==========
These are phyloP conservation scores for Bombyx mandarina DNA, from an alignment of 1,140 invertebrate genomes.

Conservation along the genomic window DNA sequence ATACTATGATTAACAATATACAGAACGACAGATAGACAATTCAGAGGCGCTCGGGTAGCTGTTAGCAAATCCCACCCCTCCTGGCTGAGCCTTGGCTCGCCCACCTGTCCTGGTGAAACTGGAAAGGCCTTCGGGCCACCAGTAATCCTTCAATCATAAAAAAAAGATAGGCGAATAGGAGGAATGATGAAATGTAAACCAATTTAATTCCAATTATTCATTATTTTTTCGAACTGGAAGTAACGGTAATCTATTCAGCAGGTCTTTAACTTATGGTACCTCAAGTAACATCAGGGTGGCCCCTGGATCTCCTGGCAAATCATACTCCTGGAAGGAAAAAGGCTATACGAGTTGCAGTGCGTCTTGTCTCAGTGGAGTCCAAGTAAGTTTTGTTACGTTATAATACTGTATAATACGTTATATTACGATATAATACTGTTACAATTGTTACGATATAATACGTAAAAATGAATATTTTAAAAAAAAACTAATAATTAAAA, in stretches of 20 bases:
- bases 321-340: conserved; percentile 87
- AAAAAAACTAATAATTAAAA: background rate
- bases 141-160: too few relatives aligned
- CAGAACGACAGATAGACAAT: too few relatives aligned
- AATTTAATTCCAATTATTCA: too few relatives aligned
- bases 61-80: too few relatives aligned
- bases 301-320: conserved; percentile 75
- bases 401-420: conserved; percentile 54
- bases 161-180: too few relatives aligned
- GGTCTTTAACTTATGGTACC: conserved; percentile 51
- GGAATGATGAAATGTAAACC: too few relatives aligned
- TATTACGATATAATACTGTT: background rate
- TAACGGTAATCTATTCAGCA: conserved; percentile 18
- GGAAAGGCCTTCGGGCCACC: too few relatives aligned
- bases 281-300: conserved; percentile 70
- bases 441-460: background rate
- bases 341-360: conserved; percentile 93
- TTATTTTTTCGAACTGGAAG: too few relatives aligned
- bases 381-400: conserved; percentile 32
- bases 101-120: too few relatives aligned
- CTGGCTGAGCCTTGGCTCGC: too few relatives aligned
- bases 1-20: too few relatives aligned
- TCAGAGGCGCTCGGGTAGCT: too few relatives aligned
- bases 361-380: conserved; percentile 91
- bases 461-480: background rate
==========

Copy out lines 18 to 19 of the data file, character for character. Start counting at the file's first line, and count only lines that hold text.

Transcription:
- bases 441-460: background rate
- bases 341-360: conserved; percentile 93